Diabetes

Type 1 & Type 2

  • Type 1: autoimmune destruction of pancreatic beta cells – absolute insulin deficiency
  • Type 2: insulin resistance with relative insulin deficiency OR secretory defect with insulin resistance

Diagnosing diabetes

  • Random blood glucose ≥11.1 mmol/L with symptoms (fatigue, polyuria, polydipsia, unexplained weight loss)
  • Fasting blood glucose ≥7.0 mmol/L
  • Fasting blood glucose in 2 hr OGTT ≥11.1 mmol/L

Impaired fasting blood glucose

  • Fasting blood glucose 5.7 – 6.9 mmol/L with risk factors
    • Screen with  2hr OGTT
  • Fasting blood glucose 6.1 – 6.9 mmol/L no risk factors

Screening

  • Every 3 years in those ≥40yo with no risk factors
  • Earlier and more frequently if risk factors (10 FHx, high risk population, Hx IGT/IFG, presence of complications associated with DM, vascular disease, Hx GDM, overweight, HTN, dyslipidemia, PCOS, schizophrenia, acanthosis nigricans, etc.)



 

Management of T2DM

  • Lifestyle modifications: diet and physical activity (2-3 months)
  • First line antihyperglycemic agents:
    • In overweight individuals – biguanide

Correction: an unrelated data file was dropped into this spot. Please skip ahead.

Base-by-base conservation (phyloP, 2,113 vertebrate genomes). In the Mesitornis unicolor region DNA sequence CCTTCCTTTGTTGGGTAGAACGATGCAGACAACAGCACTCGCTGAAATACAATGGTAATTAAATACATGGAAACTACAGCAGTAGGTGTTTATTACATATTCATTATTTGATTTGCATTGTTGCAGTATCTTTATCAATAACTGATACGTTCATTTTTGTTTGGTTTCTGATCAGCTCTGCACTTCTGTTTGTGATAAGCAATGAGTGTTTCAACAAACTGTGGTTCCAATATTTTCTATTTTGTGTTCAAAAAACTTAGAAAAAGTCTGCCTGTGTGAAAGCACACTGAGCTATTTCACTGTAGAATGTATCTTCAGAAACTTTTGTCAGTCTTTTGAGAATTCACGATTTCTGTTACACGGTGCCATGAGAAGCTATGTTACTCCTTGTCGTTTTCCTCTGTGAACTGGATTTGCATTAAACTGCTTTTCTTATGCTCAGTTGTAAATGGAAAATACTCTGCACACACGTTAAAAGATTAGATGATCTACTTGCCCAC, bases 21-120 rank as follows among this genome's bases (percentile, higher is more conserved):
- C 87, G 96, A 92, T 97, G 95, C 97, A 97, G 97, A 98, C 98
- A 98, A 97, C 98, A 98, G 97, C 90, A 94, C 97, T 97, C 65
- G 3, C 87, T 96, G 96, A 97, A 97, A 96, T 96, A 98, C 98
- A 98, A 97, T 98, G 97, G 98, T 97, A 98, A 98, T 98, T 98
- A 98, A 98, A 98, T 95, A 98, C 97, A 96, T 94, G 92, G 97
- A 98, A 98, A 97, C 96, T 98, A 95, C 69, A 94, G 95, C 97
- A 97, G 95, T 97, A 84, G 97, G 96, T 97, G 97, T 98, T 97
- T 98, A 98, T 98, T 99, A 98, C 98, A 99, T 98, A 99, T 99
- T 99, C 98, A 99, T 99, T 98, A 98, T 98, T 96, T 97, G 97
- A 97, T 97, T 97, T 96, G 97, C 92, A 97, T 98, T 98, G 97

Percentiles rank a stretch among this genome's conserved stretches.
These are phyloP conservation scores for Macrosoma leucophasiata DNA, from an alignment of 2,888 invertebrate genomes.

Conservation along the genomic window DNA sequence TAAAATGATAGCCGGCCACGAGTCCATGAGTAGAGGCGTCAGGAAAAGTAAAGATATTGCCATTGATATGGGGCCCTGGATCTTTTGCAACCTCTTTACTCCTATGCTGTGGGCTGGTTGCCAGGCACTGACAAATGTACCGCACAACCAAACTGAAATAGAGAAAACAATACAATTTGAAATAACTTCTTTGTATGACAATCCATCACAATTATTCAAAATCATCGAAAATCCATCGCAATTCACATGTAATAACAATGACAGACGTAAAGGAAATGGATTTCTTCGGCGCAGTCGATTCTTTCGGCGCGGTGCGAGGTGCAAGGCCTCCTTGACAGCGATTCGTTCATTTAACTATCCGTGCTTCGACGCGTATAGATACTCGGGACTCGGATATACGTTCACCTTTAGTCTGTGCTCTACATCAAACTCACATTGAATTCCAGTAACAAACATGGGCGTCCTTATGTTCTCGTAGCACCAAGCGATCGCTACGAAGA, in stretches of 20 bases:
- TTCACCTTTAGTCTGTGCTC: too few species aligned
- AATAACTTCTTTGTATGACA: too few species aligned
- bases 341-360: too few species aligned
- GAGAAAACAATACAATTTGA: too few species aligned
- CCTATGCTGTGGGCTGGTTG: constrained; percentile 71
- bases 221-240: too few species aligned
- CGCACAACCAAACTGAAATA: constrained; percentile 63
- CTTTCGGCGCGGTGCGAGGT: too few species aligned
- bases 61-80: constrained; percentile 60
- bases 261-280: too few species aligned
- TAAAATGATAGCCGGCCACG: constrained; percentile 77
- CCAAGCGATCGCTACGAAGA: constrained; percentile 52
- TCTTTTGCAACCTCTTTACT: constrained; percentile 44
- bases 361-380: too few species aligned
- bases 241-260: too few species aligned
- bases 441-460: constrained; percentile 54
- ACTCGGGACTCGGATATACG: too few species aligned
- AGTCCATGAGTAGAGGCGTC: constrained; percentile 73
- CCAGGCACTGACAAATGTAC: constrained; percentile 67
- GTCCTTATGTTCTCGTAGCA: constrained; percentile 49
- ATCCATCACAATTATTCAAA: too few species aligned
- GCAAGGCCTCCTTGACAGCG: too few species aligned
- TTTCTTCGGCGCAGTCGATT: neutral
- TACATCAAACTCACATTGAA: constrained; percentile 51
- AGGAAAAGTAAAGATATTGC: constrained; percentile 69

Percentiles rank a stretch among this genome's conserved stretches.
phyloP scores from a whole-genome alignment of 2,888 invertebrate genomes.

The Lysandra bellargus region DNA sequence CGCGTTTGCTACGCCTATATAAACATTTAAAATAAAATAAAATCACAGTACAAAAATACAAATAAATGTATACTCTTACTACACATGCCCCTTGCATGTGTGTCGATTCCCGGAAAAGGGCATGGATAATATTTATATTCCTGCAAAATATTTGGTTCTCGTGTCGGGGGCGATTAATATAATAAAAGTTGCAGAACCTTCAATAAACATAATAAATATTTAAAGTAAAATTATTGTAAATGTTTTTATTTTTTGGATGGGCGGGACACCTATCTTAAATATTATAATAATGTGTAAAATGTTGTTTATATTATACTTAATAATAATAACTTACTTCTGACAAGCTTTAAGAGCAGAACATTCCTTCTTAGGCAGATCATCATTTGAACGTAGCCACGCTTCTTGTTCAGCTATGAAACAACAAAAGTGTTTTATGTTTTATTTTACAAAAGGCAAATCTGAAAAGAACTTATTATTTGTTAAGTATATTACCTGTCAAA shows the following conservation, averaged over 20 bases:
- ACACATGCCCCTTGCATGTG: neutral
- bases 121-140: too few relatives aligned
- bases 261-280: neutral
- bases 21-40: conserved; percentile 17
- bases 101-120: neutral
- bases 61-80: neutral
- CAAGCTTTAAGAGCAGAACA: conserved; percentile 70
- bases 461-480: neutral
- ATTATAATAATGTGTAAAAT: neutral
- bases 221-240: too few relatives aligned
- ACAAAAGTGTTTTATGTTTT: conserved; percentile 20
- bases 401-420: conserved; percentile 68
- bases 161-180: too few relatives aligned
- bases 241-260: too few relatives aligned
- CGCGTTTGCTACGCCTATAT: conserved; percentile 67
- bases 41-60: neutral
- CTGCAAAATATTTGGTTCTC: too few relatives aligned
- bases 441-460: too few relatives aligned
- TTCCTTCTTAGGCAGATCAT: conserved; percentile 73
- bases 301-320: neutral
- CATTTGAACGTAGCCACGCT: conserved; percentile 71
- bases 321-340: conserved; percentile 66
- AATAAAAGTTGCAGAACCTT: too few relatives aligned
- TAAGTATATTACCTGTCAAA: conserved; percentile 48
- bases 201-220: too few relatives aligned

• Sulphonylurea
    • Alpha-glucosidase inhibitor
  • Combination treatment if target not achieved on monotherapy
  • Insulin therapy if target no achieved on  combination therapy

Complications of diabetes

  • Neuropathy
    • ANS (impotence, constipation, diarrhea, gastroparesis, orthostatic hTN)
    • Peripheral (anesthetic, paresthetic, hyperesthetic)
  • Retinopathy
  • Nephropathy
  • CVS
  • Foot care
  • Hospitalizations for poor control (DKA, hyperosmolar nonketotic coma, hypoglycaemia)

Antihyperglycemic agents

  • Alpha-glucosidase inhibitor
    • Acarbose (Prandase)
    • Mechanism of action: delays glucose absorption
    • Side effects: GI
    • Contraindications: IBD
  • Biguanide
    • Metformin (Glucophage)
    • Mechanism of action: inhibits hepatic glucose release; enhances peripheral muscle glucose uptake and utilization
    • Side effects: GI
    • Contraindications: renal or hepatic dysfunction, cardiac failure
  • Insulin secretagogues
    • Sulfonylureas
      • Gliclazide (Diamicron), Glimepiride (Amaryl), Glyburide (Diabeta, Euglucon)
      • Mechanism of action: increase pancreatic insulin releas
    • Non-sulfonylureas
      • Nateglinide (Starlix), Repaglinide (GlucoNorm)
  • Insulin sensitizers (TZDs)
    • Pioglitazone (Actos), Rosiglitazone (Avandia)
    • Mechanism of action: bind insulin receptors rendering them more sensitive
    • Side effects: mild edema, fluid retention

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